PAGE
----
At the wake, a former neighbor of mine stayed an extra moment with Charming and me after sharing her condolences to let me know how much she enjoyed my blog. She’s the first person besides my gym mentor Chuck who I think ever went back to the beginning… nearly three years of blogging nights by now. Not only had she been moved by the subtle transformations in my sphere, but it had comforted her in some personal way during a challenging season, and that’s why I am doing what I am doing right now.
I don’t know if there are other believers who watch a love one die, and simultaneously thank God that she’s with the Lord while fearing our own end? Or is it that no one says it out loud? My neighbor is an accomplished woman much older and wiser than I, and the only way to explain the ability for my words to affect her at any level are in my willingness to be authentic and real and say what nobody else is willing to say. As each of us spoke and my cousin played a violin solo, the video track played on mute on the screen behind. I tried to focus on the words of my speech on the platform but was distracted by her closed coffin directly before me and the contrasting footage of her kissing my Grandpa on the stage monitor in the back of the sanctuary.
I didn’t want to be a fraud, boasting in words I can’t live up to right now, so I sang one verse of “It is Well with My Soul” as if I were Grams who believed every word all her life, and as we sang the rest of the song, the pallbearers carried Gram’s coffin down the aisle and into the hearse. The funeral procession brought us to a familiar place. It was always easy to find Grandpa’s grave because it’s right by the statue of the Praying Hands. When we left, I asked one of the drivers when they were putting her in the ground. His answer was vague, but it wouldn’t be before Charming and I had to head back to DC.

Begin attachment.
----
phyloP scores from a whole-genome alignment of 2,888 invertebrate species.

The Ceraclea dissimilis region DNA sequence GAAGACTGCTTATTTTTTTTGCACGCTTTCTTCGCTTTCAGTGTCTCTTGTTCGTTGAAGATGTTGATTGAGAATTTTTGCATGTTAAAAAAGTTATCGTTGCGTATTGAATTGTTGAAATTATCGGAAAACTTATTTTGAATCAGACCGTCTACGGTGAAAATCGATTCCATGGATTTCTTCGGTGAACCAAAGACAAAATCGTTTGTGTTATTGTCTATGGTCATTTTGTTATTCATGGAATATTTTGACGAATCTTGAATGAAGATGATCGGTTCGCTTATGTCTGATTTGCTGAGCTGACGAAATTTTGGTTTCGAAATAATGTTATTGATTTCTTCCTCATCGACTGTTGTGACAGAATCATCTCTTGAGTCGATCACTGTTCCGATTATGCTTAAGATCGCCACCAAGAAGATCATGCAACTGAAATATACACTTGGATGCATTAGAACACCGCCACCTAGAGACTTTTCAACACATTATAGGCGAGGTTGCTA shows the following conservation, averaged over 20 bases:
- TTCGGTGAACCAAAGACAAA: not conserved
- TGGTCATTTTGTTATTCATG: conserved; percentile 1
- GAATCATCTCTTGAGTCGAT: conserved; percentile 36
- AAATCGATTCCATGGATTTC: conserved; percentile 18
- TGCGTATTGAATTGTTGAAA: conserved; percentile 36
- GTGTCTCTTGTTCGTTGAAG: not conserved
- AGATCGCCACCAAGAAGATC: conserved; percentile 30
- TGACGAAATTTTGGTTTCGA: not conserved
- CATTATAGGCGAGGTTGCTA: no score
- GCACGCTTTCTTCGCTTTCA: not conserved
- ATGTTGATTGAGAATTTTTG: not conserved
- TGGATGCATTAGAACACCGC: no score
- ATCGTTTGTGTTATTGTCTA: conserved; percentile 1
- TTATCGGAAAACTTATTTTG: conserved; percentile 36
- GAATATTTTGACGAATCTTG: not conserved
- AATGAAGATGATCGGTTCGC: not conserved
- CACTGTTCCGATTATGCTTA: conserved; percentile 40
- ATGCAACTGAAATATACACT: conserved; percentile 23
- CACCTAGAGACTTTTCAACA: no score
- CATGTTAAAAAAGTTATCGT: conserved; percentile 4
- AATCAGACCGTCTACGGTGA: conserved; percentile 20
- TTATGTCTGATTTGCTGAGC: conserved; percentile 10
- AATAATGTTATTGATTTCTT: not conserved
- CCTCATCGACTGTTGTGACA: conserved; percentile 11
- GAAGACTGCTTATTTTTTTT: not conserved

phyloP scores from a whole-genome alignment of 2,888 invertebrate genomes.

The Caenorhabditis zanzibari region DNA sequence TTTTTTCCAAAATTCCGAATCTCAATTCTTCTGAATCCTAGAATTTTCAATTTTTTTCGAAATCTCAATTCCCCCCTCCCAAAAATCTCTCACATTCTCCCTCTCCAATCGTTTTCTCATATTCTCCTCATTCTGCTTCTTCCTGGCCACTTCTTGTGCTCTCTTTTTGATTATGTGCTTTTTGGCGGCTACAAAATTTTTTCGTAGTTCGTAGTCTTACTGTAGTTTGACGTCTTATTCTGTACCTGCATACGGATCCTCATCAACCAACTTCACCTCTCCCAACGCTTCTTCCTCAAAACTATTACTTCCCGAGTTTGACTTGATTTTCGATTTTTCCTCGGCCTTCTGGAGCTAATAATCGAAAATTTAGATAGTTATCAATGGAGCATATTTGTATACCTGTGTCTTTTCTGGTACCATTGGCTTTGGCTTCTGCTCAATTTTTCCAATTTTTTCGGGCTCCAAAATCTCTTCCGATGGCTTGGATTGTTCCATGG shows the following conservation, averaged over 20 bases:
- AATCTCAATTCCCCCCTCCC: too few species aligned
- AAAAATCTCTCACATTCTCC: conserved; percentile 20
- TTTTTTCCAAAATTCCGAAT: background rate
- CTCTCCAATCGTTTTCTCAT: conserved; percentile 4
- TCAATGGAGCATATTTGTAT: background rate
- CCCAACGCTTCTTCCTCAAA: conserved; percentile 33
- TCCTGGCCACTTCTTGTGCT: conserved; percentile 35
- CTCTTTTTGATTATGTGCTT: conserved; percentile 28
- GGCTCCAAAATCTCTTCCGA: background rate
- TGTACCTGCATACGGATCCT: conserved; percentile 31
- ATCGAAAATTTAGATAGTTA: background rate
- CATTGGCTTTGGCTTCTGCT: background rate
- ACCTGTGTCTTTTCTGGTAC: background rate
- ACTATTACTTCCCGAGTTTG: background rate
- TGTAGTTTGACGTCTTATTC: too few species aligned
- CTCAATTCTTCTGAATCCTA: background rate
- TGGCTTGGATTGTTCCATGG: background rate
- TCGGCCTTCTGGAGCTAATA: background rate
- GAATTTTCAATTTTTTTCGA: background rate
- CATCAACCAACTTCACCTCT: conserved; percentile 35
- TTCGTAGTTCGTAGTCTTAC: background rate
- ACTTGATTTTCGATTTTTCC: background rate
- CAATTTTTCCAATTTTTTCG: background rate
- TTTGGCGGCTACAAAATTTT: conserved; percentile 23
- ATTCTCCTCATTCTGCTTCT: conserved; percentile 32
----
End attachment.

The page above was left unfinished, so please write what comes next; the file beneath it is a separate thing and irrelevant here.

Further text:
I think like Carl Sandburg’s poem, I need grass to grow over Grammy and Grandpa’s grave. Then I need to see the reminder of what lies there, the gravestone which will now have a year of death added to Gram’s side. I visited Grandpa’s grave countless times over these decades past, though always he was alone. As a result, it has become a familiar and comforting place, peaceful and calm like Grandpa was in life.
I want to visit Grammy and Grandpa in the spring. I’ll bring them flowers. I’ll sit and talk to them like I used to do when his body was under the earth waiting for his bride to join him. The spring and the flowers and the stones are all symbols that mark the great lives and legacy of a simple pastor and his wife. Grammy said she felt closer to God in the garden than anywhere else. Maybe the stone marking my grandparents’ remains has the same effect… especially if I bring her fresh cut roses.
Writing about my grandmother in past tense has become natural over the past few hours. I still don’t know where I am in the grieving process, and I’m not sure that it matters. I think I’m getting old, and to participate in Gram’s legacy, I need children to give those graceful genes to someday, and if I died tomorrow that branch for me on the family tree would just end. And that doesn’t mean God won’t reclaim, restore, or renew all things, even this existential flirtation.
I write to grow, and I feel closer to God on my front porch than anywhere else. It’s safe to question life and purpose and meaning while, at the same time, I watch my breath change color in the cold of night and believe firmly that I was fearfully and wonderfully made. The juxtaposition of life and death is the new infinity for me. Just give me time.